Do you remember where you were when Megaupload was shut down? While the event wouldn’t really rival that of a Kennedy shooting – loosing the popular file sharing site on January 19, 2012 was a massive blow to Internet traffic at the time. After the site was brought down by authorities (working in multiple countries), Megaupload founder Kim Dotcom started working his next project, the appropriately named Mega. Today, on the anniversary of the shut down – Mega was launched and I was able to take a closer look at this new service.
Sometime around Noon, Eastern time the site started to become available. Initial interest appeared to be very high with Kim Dotcom himself declaring 250,000 users signed up shortly after launch. My experience with signing up was horrible in the beginning, with the site lagging. A closer look at the errors showed the server was very busy. After more than an hour of trying occasionally, I was able to get past the registration screen. Once, the email you provide is verified, you’re in the system.
250,000 user registrations. Server capacity on maximum load. Should get better when initial frenzy is over. Wow!!!
— Kim Dotcom (@KimDotcom) January 19, 2013
Once in, you’re simply presented with the File Manager. This interface gives access to the basic tools including file uploads, folder creation and full folder uploads. The file upload process is simple – click on “File Upload” and you’ll see a standard file chooser. pick the file you want to send and Mega will place the file in a queue (of sorts) represented at the bottom of your page.
What was unusual (in this beginning stage) was the uploads would reach 100%, sit there and then revert back to something below 50% and begin the upload process again. This was repeated a number of times without the file actually being fully uploaded. When I did manage to get a file uploaded, a number of errors continued to occur in the background. Most Mega operations were unusable during this high usage period.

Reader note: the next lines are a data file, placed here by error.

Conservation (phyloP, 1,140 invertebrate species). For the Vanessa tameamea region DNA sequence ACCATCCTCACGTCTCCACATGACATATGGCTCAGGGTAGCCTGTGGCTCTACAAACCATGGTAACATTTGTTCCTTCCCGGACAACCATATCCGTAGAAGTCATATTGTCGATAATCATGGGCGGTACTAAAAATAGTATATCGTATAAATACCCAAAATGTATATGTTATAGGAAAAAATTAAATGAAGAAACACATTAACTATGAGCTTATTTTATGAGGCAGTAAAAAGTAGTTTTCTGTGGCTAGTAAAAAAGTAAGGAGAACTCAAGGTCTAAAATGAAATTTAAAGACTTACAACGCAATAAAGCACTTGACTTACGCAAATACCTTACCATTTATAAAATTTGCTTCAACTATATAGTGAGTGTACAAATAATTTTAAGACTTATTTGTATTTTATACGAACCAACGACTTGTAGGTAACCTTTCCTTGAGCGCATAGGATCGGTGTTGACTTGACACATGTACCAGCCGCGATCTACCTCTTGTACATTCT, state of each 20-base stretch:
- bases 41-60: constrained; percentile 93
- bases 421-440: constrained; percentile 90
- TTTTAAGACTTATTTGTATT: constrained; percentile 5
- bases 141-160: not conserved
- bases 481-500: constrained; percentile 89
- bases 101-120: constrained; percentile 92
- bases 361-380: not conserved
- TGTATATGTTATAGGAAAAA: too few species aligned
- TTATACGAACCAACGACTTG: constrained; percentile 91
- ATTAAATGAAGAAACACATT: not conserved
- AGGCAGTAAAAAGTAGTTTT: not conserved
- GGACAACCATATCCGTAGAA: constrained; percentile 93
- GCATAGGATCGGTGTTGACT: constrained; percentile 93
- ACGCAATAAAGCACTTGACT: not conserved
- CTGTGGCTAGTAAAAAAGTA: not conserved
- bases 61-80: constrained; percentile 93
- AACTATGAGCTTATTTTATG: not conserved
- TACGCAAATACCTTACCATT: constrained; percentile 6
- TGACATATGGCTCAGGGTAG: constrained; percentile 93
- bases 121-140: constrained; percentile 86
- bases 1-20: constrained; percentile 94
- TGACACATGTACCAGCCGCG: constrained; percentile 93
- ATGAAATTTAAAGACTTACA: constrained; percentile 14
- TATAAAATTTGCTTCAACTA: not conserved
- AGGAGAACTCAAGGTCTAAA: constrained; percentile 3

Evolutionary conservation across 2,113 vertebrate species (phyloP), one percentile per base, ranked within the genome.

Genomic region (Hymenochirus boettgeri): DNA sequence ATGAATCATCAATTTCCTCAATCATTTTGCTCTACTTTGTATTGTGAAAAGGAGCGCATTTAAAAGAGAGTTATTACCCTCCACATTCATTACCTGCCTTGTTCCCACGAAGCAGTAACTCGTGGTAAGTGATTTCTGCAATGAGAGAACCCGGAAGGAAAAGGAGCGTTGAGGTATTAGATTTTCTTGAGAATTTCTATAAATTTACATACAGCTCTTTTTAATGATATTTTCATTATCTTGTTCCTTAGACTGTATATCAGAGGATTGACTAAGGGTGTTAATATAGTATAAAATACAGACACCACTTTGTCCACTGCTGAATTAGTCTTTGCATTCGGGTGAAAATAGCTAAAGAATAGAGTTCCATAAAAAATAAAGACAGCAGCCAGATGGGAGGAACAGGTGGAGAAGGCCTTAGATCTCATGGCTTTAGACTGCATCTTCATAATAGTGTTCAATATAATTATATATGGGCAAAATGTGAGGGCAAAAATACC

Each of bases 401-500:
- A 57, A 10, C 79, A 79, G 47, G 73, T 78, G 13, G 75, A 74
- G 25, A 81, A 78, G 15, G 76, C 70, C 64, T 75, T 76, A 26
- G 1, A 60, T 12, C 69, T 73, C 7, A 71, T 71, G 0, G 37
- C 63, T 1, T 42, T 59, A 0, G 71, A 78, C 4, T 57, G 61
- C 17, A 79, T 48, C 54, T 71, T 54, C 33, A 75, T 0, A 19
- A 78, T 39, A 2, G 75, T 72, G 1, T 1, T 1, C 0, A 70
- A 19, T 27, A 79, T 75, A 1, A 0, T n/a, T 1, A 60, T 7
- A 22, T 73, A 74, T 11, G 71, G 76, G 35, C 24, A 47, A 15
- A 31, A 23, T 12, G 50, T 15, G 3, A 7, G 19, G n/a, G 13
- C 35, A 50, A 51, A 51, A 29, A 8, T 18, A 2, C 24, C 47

This isn’t file sharing?
Probably the the biggest question with Mega is whether this can be used to share files to users on the greater Internet. Once a file up uploaded, you can access a “Sharing” screen that provides a link to the file(s) you’re sharing. Of interest is that each link contains a unique identifier and a key. To get the file, you’ll need both. In the sharing screen, Mega says this about using that key:
Caution: MEGA’s cryptographic security model depends on the confidentiality of the keys displayed above. Avoid transmitting them through insecure channels!
If you have the file link and key placed together in a url, you’ll get a link like this (not an actual link):
That link brings up a page that describes the file and gives you the option to download or import into Mega. if you choose to import the file into Mega, you don’t need an account or any other identifying information. While imported, the file can also be shared again with another generated link. based on that, it appears as though it is possible that others might use this service to share out files publicly (if they want). The key itself seems to simply operate as a password to unlock the download.
Mega also includes a “Contacts” section that appears to be a method of inviting others into the server (and not what you might consider a typical contact management tool). Once the contact has been invited and accepted, presumably that person shows up on your contact list.
So far, Mega operates completely in the browser. I would expect them to be working on some sort of naive file synchronization tool, but that may not be part of the plan.
If you’re interested, yo can register for an account at http://mega.co.nz. I’d love to know what you think of it.